Love by Michael Haneke
Jean-Louis Trintignant and Emmanuelle Riva in Amour
Nick James checks his notes: the festival’s most tender as well as telling film so far comes from the Austrian disciplinarian
Web exclusive, 21 May 2012
Film of the day
Michael Haneke’s Amour (Love) is the par excellence film so far at this festival, a chamber piece that’s as meticulously controlled in tone as you’d expect of the Austrian master. With the exception of one piano-performance scene at the beginning, the film never leaves the apartment of married couple Georges and Anne, elderly former music teachers. The only other people we meet are visitors, including their musician daughter Eva (Isabelle Huppert), her English husband Geoff (William Shimell) and the pianist Alexandre Tharaud (playing himself as someone they taught).
As the decisive, forthright Georges, Jean-Louis Trintignant has a role to match that in Kieslowski’s Three Colours Red, his calm, insistent voice still resonant with maximum authority. Emmanuelle Riva is Anne, all elegance and insight. One morning, not long after a Schubert concert by Alexandre that we’ve seen them attend, they are in the kitchen when Georges finds that Anne has ‘switched off’ – she’s sitting there but he can’t get a response. A few minutes later she’s herself again. With no maundering and the minimum of hand-wringing Georges sets about dealing with Anne’s failing struggle with her fading powers after a double stroke.
Scene after scene is an exquisite masterclass of astonishing acting from both – though Riva’s performance of her efforts to talk is beyond anything I’ve seen an actor do for a while – and telling detail from Haneke (though he spares the dignity of his leads). For once, the only cruelty present in a Haneke film is the ultimate cruelty of life’s end. I’ve spoken to several people here who’ve had to attend to the decline of their parents, and every one attests to the tender accuracy of this uncharacteristically emotional film.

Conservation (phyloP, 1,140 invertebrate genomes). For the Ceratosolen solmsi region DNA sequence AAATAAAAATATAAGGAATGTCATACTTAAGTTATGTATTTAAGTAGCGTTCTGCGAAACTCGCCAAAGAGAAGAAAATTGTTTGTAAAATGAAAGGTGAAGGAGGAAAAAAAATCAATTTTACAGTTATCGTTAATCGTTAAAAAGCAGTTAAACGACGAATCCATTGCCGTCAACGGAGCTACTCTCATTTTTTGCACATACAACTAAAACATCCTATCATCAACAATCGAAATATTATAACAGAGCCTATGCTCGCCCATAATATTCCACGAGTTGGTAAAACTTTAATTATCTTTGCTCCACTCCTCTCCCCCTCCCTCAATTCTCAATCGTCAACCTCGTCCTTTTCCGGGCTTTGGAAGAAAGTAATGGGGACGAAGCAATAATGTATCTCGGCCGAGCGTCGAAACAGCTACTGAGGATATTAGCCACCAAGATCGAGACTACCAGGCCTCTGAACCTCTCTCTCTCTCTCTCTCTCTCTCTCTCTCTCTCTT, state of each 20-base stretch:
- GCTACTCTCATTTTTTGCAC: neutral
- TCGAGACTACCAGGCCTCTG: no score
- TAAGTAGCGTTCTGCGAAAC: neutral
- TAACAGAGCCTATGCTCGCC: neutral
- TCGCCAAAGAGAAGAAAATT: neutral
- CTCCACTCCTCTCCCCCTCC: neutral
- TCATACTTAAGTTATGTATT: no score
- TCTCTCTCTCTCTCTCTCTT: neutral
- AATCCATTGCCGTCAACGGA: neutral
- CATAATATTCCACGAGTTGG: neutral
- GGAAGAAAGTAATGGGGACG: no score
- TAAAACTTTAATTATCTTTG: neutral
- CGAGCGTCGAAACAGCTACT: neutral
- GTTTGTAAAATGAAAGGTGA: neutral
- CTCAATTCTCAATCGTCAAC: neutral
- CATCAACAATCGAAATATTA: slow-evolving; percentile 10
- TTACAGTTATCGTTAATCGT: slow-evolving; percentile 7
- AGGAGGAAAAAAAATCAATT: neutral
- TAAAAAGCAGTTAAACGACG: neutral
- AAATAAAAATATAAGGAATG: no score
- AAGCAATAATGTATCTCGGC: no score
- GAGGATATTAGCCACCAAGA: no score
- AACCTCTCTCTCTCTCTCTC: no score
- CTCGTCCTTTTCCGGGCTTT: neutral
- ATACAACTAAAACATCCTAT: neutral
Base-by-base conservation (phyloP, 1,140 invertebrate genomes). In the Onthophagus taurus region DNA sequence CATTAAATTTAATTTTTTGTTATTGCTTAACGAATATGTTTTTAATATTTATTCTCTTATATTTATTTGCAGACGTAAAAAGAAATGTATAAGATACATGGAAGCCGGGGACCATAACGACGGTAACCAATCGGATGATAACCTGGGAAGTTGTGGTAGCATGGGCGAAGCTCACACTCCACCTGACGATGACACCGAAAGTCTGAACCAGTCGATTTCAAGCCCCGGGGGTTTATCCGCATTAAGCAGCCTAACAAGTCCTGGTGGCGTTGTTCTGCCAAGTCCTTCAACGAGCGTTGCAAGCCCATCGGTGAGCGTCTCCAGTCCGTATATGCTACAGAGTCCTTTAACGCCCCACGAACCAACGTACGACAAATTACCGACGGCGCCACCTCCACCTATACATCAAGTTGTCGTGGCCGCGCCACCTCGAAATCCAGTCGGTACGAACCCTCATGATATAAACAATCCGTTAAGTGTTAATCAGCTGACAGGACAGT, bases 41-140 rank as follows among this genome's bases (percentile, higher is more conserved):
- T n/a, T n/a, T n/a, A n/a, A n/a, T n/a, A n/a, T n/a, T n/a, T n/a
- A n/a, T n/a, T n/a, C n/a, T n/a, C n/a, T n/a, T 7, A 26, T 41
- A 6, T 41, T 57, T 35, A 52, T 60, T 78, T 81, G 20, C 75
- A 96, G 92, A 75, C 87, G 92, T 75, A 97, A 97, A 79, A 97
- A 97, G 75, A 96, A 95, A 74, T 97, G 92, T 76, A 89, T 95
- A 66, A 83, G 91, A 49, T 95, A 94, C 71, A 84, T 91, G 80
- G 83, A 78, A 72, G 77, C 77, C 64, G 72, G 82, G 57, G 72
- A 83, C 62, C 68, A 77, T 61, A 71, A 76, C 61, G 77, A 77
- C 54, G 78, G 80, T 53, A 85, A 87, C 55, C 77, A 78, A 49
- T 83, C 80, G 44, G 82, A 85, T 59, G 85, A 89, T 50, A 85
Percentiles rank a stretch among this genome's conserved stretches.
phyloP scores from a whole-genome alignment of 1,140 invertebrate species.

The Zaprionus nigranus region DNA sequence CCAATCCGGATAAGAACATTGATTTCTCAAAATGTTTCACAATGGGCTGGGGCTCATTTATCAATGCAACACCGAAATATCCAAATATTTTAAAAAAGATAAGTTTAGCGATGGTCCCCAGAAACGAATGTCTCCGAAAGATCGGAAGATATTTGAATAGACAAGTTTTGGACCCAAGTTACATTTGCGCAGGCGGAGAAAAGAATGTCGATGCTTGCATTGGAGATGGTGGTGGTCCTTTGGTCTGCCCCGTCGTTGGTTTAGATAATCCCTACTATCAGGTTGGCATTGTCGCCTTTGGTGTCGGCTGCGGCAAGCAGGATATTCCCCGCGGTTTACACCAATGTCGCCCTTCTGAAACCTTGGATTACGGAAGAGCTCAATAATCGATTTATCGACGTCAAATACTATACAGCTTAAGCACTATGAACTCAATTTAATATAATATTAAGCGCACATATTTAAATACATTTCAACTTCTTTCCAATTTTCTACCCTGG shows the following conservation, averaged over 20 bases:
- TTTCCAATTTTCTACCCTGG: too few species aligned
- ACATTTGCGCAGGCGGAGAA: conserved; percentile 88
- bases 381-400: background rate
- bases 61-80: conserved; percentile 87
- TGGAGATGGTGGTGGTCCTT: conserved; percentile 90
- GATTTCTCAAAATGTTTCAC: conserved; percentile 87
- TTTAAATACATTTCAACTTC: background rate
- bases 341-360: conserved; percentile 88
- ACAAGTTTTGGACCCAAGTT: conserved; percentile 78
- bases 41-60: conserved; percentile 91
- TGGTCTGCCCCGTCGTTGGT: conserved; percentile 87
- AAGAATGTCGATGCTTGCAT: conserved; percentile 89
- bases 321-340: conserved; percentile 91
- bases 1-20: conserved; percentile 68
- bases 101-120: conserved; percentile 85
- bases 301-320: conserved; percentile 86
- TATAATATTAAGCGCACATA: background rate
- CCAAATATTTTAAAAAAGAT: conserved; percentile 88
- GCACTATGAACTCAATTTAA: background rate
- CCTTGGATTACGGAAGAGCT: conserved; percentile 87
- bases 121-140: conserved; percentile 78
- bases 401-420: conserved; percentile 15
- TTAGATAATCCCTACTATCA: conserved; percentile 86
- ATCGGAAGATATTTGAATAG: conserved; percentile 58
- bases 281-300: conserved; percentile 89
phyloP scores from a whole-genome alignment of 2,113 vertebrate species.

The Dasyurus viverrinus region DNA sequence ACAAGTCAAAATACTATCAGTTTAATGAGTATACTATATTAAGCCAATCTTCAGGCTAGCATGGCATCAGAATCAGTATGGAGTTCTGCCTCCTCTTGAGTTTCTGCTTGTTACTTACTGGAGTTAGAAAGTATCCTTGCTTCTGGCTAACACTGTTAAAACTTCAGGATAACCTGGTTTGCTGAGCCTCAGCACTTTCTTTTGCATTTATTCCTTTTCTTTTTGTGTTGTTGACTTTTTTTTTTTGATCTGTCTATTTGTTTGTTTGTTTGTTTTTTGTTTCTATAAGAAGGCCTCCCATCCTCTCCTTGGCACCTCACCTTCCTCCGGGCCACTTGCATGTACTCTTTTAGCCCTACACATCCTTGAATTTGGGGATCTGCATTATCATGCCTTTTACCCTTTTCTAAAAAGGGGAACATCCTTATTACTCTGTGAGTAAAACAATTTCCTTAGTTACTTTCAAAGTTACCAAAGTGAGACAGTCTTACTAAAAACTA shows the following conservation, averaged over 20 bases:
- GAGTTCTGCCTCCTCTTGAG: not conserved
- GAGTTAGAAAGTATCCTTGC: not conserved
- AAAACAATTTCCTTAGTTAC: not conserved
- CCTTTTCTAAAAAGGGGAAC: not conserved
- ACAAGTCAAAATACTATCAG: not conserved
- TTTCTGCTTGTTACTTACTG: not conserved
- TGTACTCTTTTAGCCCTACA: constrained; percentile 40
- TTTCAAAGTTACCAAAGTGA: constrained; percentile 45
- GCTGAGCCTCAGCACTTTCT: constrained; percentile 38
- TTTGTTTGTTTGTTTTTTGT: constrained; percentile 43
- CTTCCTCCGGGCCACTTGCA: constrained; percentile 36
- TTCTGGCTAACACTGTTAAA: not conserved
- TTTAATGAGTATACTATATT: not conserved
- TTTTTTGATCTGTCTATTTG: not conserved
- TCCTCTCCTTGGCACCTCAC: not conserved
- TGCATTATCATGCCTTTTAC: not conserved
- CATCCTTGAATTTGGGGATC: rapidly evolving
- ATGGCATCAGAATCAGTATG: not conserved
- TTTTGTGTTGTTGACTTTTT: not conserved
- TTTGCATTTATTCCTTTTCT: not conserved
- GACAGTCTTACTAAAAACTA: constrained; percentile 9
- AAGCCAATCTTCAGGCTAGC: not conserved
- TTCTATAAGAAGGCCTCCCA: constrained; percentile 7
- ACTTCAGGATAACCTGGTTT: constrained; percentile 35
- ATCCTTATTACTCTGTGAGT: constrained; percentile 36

The actors have it
The fact that the most impressive film here is such an actor-centric piece fits the programme so far. I’ve never seen a Competition so full of great performances, too often in films that themselves don’t quite make the mark. Marion Cotillard and Matthias Schoenaerts (Rust and Bone), Aniello Arena (Reality), Margarethe Tiesel (Paradise: Love) and Cosima Stratan (Beyond the Hills) have all amazed. The same is true for Mads Mikkelsen in Thomas Vinterberg’s The Hunt, a tremendously gripping melodrama about a man wrongly accused (as far as we can see in the film) of paedophilia.
It’s the mid-point, after a constant rain-stormy weekend. I’ve seen 23 films, which seems enough of a sample to draw some tendencies. If Cannes was at its end now I’d have to say for much of the time it was a pretty damp affair all round. But of course good weather and strong films may yet return. I’m all too aware that the complaining of veterans like myself is always at its height mid-festival.
But as a final note I’d like to mention only in passing that Kiarostami’s ambiguous Like Someone in Love – a brief encounter between a young girl who may be a prostitute, an old man who may be her client and the insanely jealous young man who may be her boyfriend – seemed rather slight on a single viewing for a viewer who was soaked to the skin.
Poetry reviewed by Trevor Johnston (August 2011)
His & Hers reviewed by Samuel Wigley (April 2011)
Still Walking reviewed by Trevor Johnston (February 2010)
Unexpected tenderness: Catherine Wheatley on hints of a new softness in Michael Haneke’s The White Ribbon (December 2009)
Secrets, lies and videotape: Catherine Wheatley on Michael Haneke's Hidden (February 2006)
The Piano Teacher reviewed by Tony Rayns (November 2001)
Code Unknown reviewed by Richard Falcon (May 2001)